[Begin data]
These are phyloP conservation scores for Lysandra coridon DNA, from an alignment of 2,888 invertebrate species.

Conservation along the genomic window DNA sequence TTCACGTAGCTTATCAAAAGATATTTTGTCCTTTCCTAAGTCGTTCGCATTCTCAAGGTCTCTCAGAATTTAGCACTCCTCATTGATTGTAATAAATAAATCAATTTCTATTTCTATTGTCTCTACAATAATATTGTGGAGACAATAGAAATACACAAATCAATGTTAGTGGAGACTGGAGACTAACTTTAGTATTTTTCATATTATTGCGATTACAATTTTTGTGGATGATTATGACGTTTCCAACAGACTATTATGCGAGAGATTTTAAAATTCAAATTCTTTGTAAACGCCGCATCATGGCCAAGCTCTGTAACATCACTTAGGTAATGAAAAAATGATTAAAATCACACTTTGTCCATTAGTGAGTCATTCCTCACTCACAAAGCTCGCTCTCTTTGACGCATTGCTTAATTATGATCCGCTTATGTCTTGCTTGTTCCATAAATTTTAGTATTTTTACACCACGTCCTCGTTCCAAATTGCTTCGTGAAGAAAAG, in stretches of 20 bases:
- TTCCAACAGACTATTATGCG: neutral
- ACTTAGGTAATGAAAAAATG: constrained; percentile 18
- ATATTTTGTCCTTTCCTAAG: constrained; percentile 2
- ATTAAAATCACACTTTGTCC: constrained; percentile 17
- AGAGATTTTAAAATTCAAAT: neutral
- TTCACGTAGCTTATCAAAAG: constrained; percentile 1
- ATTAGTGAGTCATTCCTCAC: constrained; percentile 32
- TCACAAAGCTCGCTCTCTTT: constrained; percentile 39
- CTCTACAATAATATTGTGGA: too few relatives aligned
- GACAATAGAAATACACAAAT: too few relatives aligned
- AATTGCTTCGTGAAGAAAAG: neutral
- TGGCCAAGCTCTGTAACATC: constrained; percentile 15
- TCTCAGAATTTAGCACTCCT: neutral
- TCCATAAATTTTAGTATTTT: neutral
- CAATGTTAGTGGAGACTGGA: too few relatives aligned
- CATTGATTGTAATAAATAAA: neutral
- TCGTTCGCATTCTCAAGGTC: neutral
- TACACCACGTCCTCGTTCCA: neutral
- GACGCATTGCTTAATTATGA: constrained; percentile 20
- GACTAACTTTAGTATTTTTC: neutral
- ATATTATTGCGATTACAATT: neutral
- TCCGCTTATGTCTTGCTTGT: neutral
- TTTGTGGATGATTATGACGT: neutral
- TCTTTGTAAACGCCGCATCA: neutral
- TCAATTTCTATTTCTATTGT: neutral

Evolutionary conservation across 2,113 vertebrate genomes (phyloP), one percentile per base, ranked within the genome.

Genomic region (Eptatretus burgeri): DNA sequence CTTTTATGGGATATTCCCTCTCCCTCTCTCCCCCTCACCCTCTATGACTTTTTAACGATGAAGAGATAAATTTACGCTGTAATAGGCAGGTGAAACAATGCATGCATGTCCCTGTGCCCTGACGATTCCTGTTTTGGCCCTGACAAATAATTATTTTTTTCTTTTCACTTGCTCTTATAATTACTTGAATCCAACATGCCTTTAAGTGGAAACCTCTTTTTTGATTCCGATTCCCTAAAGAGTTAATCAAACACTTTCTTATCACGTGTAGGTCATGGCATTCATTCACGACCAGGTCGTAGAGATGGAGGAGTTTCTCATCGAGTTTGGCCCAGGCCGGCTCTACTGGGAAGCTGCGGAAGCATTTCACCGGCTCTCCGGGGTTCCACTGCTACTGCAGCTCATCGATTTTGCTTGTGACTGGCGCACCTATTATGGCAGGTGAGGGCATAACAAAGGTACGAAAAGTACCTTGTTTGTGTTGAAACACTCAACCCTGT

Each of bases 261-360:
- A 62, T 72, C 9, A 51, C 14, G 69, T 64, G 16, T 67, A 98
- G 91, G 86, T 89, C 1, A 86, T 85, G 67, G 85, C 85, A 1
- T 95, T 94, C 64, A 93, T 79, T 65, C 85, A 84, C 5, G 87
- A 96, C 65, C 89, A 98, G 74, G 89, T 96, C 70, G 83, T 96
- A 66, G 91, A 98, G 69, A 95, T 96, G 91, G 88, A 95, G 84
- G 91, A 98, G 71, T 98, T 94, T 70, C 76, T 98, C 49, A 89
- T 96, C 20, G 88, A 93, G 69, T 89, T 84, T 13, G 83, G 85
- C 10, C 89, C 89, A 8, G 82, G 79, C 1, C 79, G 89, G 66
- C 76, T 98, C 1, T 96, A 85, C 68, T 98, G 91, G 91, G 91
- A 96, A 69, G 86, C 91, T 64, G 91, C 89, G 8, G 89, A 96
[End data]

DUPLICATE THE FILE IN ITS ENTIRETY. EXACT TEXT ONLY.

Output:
These are phyloP conservation scores for Lysandra coridon DNA, from an alignment of 2,888 invertebrate species.

Conservation along the genomic window DNA sequence TTCACGTAGCTTATCAAAAGATATTTTGTCCTTTCCTAAGTCGTTCGCATTCTCAAGGTCTCTCAGAATTTAGCACTCCTCATTGATTGTAATAAATAAATCAATTTCTATTTCTATTGTCTCTACAATAATATTGTGGAGACAATAGAAATACACAAATCAATGTTAGTGGAGACTGGAGACTAACTTTAGTATTTTTCATATTATTGCGATTACAATTTTTGTGGATGATTATGACGTTTCCAACAGACTATTATGCGAGAGATTTTAAAATTCAAATTCTTTGTAAACGCCGCATCATGGCCAAGCTCTGTAACATCACTTAGGTAATGAAAAAATGATTAAAATCACACTTTGTCCATTAGTGAGTCATTCCTCACTCACAAAGCTCGCTCTCTTTGACGCATTGCTTAATTATGATCCGCTTATGTCTTGCTTGTTCCATAAATTTTAGTATTTTTACACCACGTCCTCGTTCCAAATTGCTTCGTGAAGAAAAG, in stretches of 20 bases:
- TTCCAACAGACTATTATGCG: neutral
- ACTTAGGTAATGAAAAAATG: constrained; percentile 18
- ATATTTTGTCCTTTCCTAAG: constrained; percentile 2
- ATTAAAATCACACTTTGTCC: constrained; percentile 17
- AGAGATTTTAAAATTCAAAT: neutral
- TTCACGTAGCTTATCAAAAG: constrained; percentile 1
- ATTAGTGAGTCATTCCTCAC: constrained; percentile 32
- TCACAAAGCTCGCTCTCTTT: constrained; percentile 39
- CTCTACAATAATATTGTGGA: too few relatives aligned
- GACAATAGAAATACACAAAT: too few relatives aligned
- AATTGCTTCGTGAAGAAAAG: neutral
- TGGCCAAGCTCTGTAACATC: constrained; percentile 15
- TCTCAGAATTTAGCACTCCT: neutral
- TCCATAAATTTTAGTATTTT: neutral
- CAATGTTAGTGGAGACTGGA: too few relatives aligned
- CATTGATTGTAATAAATAAA: neutral
- TCGTTCGCATTCTCAAGGTC: neutral
- TACACCACGTCCTCGTTCCA: neutral
- GACGCATTGCTTAATTATGA: constrained; percentile 20
- GACTAACTTTAGTATTTTTC: neutral
- ATATTATTGCGATTACAATT: neutral
- TCCGCTTATGTCTTGCTTGT: neutral
- TTTGTGGATGATTATGACGT: neutral
- TCTTTGTAAACGCCGCATCA: neutral
- TCAATTTCTATTTCTATTGT: neutral

Evolutionary conservation across 2,113 vertebrate genomes (phyloP), one percentile per base, ranked within the genome.

Genomic region (Eptatretus burgeri): DNA sequence CTTTTATGGGATATTCCCTCTCCCTCTCTCCCCCTCACCCTCTATGACTTTTTAACGATGAAGAGATAAATTTACGCTGTAATAGGCAGGTGAAACAATGCATGCATGTCCCTGTGCCCTGACGATTCCTGTTTTGGCCCTGACAAATAATTATTTTTTTCTTTTCACTTGCTCTTATAATTACTTGAATCCAACATGCCTTTAAGTGGAAACCTCTTTTTTGATTCCGATTCCCTAAAGAGTTAATCAAACACTTTCTTATCACGTGTAGGTCATGGCATTCATTCACGACCAGGTCGTAGAGATGGAGGAGTTTCTCATCGAGTTTGGCCCAGGCCGGCTCTACTGGGAAGCTGCGGAAGCATTTCACCGGCTCTCCGGGGTTCCACTGCTACTGCAGCTCATCGATTTTGCTTGTGACTGGCGCACCTATTATGGCAGGTGAGGGCATAACAAAGGTACGAAAAGTACCTTGTTTGTGTTGAAACACTCAACCCTGT

Each of bases 261-360:
- A 62, T 72, C 9, A 51, C 14, G 69, T 64, G 16, T 67, A 98
- G 91, G 86, T 89, C 1, A 86, T 85, G 67, G 85, C 85, A 1
- T 95, T 94, C 64, A 93, T 79, T 65, C 85, A 84, C 5, G 87
- A 96, C 65, C 89, A 98, G 74, G 89, T 96, C 70, G 83, T 96
- A 66, G 91, A 98, G 69, A 95, T 96, G 91, G 88, A 95, G 84
- G 91, A 98, G 71, T 98, T 94, T 70, C 76, T 98, C 49, A 89
- T 96, C 20, G 88, A 93, G 69, T 89, T 84, T 13, G 83, G 85
- C 10, C 89, C 89, A 8, G 82, G 79, C 1, C 79, G 89, G 66
- C 76, T 98, C 1, T 96, A 85, C 68, T 98, G 91, G 91, G 91
- A 96, A 69, G 86, C 91, T 64, G 91, C 89, G 8, G 89, A 96